Black Lives Do Matter!
BATON ROUGE, La. (AP) — A jury must decide whether the shooting death of a handcuffed man in the rear of a patrol car was a suicide, accident or “at the hand of a sheriff’s deputy,” a federal judge said in a ruling filed Monday.
U.S. Magistrate Judge Patrick Hanna refused to throw out a lawsuit against Iberia Parish Sheriff Louis Ackal and a deputy over the March 2014 death of 22-year-old Victor White III.
The Justice Department and state prosecutors ruled out criminal charges in White’s death, but the judge said the manner of White’s death hasn’t been “conclusively established.”
“Whether White died deliberately by his own hand, accidentally, or at the hand of a sheriff’s deputy is an ultimate question to be decided by the jury, and the jury’s function in that regard should not be usurped,” Hanna wrote in a 54-page ruling.
The judge said there are “factual discrepancies” that raise questions about the “trustworthiness” of the Louisiana State Police’s investigation of White’s death.
A parish coroner ruled in 2014 that the New Iberia man shot himself in the chest following his drug-related arrest. An autopsy showed a bullet entered the right side of White’s chest, exited his left armpit and lodged in his left bicep.
A forensic pathologist concluded it was possible for the gunshot to be self-inflicted even though White’s hands were handcuffed behind his back, according to the local district attorney’s office.
Hanna said it’s unclear how White sustained facial injuries visible in autopsy photographs.
“There are multiple conflicting accounts as to whether he had the wounds on his face before or after the fatal shot was fired,” the judge wrote.
The Justice Department announced in 2015 that no federal charges would be filed in White’s death. Federal authorities reviewed material from the State Police investigation and consulted independent medical experts before deciding there was insufficient evidence to prove that any officer fired a weapon at White, according to a Dec. 8, 2015, statement by the Justice Department.
A February 2016 statement from the 16th Judicial District Attorney’s Office said there was “insufficient credible evidence” to conclude that White did not shoot himself. The district attorney’s office said video footage shows White reaching around to his front pants pocket after a deputy handcuffed him behind his back and placed him in a patrol car.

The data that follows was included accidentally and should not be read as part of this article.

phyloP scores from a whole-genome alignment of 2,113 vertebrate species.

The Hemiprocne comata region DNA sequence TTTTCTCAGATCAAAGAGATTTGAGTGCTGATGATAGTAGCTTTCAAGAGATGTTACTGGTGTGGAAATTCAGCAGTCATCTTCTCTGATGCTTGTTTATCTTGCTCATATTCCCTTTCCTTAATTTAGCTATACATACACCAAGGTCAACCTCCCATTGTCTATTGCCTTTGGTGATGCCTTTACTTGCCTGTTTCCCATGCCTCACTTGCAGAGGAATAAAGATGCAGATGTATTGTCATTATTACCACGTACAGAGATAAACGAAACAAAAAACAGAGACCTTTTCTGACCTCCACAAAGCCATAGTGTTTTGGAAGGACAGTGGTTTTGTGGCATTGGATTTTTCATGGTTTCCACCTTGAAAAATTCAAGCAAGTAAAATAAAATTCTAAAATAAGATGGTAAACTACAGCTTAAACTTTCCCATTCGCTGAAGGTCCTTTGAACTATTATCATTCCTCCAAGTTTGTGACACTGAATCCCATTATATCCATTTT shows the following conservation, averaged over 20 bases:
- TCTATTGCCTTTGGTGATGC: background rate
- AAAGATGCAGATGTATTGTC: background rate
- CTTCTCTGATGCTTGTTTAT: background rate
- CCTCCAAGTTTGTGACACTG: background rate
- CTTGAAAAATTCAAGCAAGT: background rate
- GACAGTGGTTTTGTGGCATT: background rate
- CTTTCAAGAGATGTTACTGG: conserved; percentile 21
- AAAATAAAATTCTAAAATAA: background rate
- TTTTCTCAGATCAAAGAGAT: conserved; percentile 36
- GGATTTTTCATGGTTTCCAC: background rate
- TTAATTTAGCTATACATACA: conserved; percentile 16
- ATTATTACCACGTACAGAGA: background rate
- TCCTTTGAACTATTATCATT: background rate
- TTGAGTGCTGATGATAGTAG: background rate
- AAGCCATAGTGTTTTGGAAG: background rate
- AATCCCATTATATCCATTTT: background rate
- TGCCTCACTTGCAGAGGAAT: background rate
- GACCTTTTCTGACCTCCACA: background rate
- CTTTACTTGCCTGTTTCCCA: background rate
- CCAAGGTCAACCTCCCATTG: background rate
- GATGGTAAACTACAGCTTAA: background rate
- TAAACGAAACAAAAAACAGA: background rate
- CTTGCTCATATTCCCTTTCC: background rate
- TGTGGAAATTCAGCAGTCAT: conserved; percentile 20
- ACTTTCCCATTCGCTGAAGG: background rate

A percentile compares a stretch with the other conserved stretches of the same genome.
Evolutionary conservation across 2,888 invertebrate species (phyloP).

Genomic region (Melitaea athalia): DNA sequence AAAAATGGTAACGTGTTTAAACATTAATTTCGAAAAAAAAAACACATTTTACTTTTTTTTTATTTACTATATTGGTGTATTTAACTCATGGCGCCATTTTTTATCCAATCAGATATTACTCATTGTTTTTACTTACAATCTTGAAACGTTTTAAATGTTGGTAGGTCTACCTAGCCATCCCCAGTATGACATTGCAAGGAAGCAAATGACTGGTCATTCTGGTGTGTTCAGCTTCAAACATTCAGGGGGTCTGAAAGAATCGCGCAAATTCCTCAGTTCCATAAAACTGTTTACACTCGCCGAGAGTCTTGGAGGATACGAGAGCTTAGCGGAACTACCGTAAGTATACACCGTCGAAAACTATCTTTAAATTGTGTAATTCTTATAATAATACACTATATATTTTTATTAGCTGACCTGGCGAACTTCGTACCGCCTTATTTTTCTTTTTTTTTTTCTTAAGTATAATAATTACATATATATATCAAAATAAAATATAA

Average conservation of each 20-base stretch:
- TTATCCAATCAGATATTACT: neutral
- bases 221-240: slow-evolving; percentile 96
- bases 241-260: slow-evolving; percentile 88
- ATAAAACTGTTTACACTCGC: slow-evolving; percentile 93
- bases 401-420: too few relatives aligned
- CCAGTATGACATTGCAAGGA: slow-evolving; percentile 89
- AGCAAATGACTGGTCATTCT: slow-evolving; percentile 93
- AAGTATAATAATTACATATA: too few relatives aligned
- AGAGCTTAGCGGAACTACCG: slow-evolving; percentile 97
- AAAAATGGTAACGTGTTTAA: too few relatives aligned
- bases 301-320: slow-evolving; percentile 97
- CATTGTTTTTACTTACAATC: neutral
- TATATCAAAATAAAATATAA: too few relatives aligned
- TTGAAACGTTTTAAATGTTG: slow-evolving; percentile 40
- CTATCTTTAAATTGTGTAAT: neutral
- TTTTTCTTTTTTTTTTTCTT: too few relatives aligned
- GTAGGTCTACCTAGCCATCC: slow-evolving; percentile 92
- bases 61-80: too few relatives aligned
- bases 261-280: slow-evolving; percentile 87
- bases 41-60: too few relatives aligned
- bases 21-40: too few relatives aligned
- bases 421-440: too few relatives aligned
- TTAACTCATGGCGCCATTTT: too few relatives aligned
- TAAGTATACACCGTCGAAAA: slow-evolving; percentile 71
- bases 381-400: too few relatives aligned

White broke down in tears and refused to exit the cruiser when the deputy drove him to a sheriff’s office facility, the statement said, adding that he also remarked that he “could not go back to jail” and asked the deputy to tell his relatives that he loved them. A lieutenant said White shouted, “I’m gone!” before the gunshot. Deputies said they found him slumped forward with a .25-caliber handgun on the seat near him.
The district attorney’s statement said tests showed gunshot residue on White’s hands. A trooper’s report on White’s shooting said a crime scene investigator, Stacie Smith, went to the scene of the shooting, “bagged” White’s hands and took photographs, then went to a hospital to test White’s hands for gunshot residue.
Smith, however, testified at a deposition that she went straight to the hospital after getting a call about the shooting, didn’t bag White’s hands and didn’t take any crime scene photos at the scene.
“She also testified she performed two (gunshot residue) tests and the result of the second is not apparent in the record,” the judge wrote.
The judge also noted that no gunshot residue tests were performed on officers at the shooting scene.
“Given the factual discrepancies in the method and number of tests, there is at least some question as to the trustworthiness of the investigation reported by (the trooper),” the judge wrote.
Shandell Marie Bradley, the mother of White’s daughter, sued the sheriff and Deputy Justin Ortis in 2015. Ortis had patted down White and found marijuana in a pants pocket but didn’t confiscate a gun before he handcuffed him.
“They killed Victor White,” said plaintiffs’ attorney Carol Powell-Lexing. “There’s never been any doubt in my mind.”
An attorney for Ackal and Ortis didn’t immediately respond to a call and email seeking comment.
Ackal was acquitted last November of federal civil rights charges accusing him of ordering the beatings of prisoners and orchestrating a brazen cover-up. Ten deputies pleaded guilty in the case.